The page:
Here's the Scene Inside the Disastrous TomorrowWorld Music Festival

The biggest EDM show in North America ended with tens of thousands stranded in the middle of Georgia.
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The biggest EDM show in North America ended with tens of thousands stranded in the middle of Georgia.
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The TomorrowWorld music festival in Chattahoochee Hills, Georgia, turned less than festive this weekend as hundreds of thousands of visitors from all over the globe woke up Sunday morning to find out they had been barred from returning to the festival for the final day. 

Following the conclusion of Saturday night’s performances, guests not spending their night in the mud-soaked DreamVille camp grounds were counting on shuttle busses to return them home safely. But late Saturday night, many found themselves inexplicably stranded at the festival with no way to return home and nowhere to bed down.

Amid the ensuing chaos, which many attributed not only to the terrible weather but also to a remarkable lack of communication from festival officials, attendees were forced to walk home, barter for cab rides, and ultimately sleep on the side of the road, turning the festival into a scene straight out of “The Walking Dead.”

[Click for "The Amateur's Guide to Surviving TomorrowWorld"]


“It was either take an Uber or be stranded,” Tony Nguyen, a festival-goer, told Maxim. “Outside in the darkness, everything looked the same. It was a complete shit-show."

Nguyen estimated there were 2,000-3,000 people waiting in line in the cold for transport.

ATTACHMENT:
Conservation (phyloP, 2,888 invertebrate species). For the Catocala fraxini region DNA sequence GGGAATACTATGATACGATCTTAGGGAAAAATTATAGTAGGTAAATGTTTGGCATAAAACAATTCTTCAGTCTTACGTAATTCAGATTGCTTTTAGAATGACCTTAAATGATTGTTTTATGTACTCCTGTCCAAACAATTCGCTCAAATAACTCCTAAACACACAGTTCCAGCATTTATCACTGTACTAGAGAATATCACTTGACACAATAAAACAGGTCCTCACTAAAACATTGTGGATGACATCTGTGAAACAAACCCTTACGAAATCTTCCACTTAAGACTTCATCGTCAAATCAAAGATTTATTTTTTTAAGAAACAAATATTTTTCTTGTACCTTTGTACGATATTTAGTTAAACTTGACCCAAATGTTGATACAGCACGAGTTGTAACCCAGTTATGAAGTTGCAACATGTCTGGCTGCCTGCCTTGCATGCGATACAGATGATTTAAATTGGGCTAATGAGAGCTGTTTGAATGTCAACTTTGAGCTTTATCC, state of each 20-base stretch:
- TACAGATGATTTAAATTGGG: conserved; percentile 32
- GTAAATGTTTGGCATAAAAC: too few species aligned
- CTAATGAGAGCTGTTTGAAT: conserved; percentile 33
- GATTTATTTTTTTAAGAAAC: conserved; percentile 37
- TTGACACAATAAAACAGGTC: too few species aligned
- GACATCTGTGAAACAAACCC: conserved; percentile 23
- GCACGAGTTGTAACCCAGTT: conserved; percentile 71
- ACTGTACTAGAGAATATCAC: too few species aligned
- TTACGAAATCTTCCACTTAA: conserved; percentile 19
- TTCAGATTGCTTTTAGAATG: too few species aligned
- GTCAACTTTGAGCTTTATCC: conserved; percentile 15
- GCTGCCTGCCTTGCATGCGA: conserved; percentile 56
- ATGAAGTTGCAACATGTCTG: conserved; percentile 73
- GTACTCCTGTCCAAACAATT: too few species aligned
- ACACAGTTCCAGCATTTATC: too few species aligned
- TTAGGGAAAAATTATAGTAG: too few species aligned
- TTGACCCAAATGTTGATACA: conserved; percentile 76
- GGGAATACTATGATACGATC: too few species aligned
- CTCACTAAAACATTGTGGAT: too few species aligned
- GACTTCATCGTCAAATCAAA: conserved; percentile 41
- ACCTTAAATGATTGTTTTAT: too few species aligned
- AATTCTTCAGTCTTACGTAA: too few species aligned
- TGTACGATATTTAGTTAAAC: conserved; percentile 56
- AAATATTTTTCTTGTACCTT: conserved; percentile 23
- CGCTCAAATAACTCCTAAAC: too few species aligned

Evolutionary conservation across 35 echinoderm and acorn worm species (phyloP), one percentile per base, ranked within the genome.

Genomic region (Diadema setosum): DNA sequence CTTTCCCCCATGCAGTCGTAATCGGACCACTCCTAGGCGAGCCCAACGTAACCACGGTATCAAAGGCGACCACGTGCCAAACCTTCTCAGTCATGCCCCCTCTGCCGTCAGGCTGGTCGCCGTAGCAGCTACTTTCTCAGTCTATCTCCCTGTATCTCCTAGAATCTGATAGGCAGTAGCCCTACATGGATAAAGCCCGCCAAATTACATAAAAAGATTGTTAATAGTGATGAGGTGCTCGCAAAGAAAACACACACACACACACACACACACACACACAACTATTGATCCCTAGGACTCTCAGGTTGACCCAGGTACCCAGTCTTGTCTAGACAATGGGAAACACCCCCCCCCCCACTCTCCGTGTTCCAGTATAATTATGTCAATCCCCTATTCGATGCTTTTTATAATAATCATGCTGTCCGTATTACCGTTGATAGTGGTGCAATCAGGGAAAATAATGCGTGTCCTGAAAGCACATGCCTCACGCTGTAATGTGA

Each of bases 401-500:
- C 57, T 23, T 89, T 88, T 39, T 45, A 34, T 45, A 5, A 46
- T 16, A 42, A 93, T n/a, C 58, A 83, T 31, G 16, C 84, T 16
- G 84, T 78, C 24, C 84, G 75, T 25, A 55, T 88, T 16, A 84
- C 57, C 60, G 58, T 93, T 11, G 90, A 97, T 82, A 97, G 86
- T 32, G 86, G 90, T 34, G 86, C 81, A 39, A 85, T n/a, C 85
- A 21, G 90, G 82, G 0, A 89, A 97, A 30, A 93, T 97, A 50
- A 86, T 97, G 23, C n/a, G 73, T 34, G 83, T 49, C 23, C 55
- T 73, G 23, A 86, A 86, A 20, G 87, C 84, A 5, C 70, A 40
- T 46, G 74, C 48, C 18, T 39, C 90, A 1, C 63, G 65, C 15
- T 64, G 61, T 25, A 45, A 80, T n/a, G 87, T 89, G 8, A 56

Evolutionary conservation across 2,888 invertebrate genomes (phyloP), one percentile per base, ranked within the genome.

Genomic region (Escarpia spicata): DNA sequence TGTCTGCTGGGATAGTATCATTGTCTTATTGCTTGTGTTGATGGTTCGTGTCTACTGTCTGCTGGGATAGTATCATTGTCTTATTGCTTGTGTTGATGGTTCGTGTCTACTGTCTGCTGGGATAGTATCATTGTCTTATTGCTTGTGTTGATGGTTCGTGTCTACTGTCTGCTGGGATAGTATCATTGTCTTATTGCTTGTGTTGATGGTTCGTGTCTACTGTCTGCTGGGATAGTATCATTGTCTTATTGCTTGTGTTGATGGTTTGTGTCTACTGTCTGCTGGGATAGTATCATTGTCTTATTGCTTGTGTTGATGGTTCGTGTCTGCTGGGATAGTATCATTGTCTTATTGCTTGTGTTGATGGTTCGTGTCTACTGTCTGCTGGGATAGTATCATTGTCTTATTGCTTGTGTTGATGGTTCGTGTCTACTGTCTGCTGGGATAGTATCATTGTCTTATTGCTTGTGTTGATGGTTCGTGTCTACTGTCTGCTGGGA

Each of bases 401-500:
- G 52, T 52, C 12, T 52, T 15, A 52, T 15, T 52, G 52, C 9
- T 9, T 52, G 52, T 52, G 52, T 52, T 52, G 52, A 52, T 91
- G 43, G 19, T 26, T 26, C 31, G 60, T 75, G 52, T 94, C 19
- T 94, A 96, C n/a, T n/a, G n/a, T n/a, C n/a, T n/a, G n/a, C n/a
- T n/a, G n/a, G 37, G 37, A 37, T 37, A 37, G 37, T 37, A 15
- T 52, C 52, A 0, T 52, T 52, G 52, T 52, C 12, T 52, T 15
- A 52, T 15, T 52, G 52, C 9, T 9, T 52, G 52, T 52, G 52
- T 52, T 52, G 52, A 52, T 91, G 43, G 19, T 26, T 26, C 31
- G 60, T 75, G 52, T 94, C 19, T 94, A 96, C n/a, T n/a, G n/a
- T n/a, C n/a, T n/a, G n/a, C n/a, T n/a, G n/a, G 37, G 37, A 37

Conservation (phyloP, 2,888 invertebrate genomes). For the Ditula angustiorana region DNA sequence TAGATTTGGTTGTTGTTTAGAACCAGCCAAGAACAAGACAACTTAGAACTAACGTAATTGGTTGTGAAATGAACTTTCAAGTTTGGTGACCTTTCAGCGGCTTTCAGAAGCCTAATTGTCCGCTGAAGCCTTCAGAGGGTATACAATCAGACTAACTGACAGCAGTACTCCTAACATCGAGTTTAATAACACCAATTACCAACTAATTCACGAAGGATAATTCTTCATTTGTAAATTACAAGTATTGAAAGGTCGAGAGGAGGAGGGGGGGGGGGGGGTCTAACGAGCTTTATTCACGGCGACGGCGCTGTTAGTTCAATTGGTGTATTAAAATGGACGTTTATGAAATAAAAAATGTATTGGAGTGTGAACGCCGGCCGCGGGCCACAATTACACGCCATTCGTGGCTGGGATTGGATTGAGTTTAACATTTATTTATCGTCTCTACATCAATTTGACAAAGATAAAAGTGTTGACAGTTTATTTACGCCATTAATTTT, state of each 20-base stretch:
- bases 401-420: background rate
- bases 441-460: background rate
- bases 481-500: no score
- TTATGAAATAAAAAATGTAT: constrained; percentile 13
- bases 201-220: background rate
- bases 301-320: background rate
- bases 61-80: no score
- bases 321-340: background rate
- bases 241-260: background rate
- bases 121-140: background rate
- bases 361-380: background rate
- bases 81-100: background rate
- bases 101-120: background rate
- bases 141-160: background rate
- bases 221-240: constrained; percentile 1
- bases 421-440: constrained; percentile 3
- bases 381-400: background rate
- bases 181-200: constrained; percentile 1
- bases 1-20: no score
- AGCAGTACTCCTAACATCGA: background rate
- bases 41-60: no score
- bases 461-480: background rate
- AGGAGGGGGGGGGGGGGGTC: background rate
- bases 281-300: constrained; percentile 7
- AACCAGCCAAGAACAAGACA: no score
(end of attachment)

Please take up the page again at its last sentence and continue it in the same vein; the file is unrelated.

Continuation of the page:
"No one told us where to go, so we wound up walking aimlessly following other stranded people. We wound up walking for 5 miles," Nguyen recalled. "Along the walk, I saw a girl in a cast who was being carried by two guys, people sleeping on the side of the road, and I pushed a guy in a wheelchair though the mud."

"I left the event at 12:30 and got home at 5:30,” Nguyen added. “I had a great time last year, but this was a nightmare.”


While thousands made their way for miles to find shelter or transportation, conditions back at the festival weren't much better. Another festival attendee, who asked not to be identified, regaled Maxim with horror stories about the conditions of the DreamVille campground, where hundreds of festival-goers had paid extra to spend the weekend, in order to be closer to the festivities.

“We had to get out," he said. "It was a disaster. The tents were leaking and the floor was nothing but mud. On Sunday morning, we had to walk three miles off the campground and to civilization with all of our luggage, completely drenched. All of the festival employees were completely confused and unhelpful.”

TomorrowWorld officials recently began communicating with attendees about refunds for those turned away from today’s festivities, but there is no official word yet about when the money will be forthcoming. When reached for comment by Maxim, here's what festival officials said:

Today, Sunday September 27, TomorrowWorld will be accessible only to visitors currently camping onsite at DreamVille. We take the safety of all of our visitors very seriously. The rainfall since Thursday resulted in limited capacity of festival parking fields, drop-off locations, and the shuttle system. Festival-goers with day tickets, guest list tickets, and anyone not already camping at DreamVille will unfortunately not be able to access today’s events. Food and entertainment will be provided for the visitors already situated in DreamVille. The refund policy for affected visitors will be announced as soon as possible."

Not only did the weather drench the grounds of Chattahoochee, it dampened the spirits of just about every person in attendance. TomorrowWorld's tagline is “The Key to Happiness.” But this year, at least, it’s safe to say that no one left smiling.